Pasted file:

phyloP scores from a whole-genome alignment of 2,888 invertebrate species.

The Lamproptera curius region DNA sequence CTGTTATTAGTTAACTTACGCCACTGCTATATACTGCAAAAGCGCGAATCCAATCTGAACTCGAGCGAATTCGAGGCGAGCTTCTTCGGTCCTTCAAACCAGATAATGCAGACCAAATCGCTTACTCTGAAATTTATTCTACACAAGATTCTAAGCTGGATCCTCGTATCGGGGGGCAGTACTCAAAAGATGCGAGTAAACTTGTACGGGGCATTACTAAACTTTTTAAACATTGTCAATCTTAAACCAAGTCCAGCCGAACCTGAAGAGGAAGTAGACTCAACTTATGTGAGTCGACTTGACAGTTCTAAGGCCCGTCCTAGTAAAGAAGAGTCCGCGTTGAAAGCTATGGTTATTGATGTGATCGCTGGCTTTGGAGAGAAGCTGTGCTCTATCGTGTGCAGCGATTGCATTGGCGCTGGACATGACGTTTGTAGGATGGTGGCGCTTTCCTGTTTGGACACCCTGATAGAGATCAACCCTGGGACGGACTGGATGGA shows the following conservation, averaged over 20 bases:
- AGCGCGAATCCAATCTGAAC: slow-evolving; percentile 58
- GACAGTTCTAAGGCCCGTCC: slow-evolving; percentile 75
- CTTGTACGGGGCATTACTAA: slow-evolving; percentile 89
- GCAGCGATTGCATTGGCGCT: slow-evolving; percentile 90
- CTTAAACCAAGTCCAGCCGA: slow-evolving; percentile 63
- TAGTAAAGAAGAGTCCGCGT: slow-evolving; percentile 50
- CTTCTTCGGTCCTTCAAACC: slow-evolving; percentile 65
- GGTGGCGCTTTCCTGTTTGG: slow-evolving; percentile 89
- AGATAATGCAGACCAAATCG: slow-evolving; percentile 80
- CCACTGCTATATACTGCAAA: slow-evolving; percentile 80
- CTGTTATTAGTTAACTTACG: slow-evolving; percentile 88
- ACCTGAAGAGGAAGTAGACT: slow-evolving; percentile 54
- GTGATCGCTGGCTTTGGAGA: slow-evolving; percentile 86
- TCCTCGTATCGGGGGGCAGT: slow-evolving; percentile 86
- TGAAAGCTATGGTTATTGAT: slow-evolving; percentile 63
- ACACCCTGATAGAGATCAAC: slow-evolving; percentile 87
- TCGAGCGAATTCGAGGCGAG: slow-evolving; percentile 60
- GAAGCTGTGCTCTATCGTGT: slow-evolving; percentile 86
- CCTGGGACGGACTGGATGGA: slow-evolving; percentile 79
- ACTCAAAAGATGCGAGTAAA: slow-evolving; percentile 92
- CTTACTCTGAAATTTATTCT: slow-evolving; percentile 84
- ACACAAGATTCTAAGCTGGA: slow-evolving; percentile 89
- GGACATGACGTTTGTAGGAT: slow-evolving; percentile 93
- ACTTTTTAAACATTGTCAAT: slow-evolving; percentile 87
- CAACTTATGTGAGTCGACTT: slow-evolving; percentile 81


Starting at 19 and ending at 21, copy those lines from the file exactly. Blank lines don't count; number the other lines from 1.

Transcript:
- TCGAGCGAATTCGAGGCGAG: slow-evolving; percentile 60
- GAAGCTGTGCTCTATCGTGT: slow-evolving; percentile 86
- CCTGGGACGGACTGGATGGA: slow-evolving; percentile 79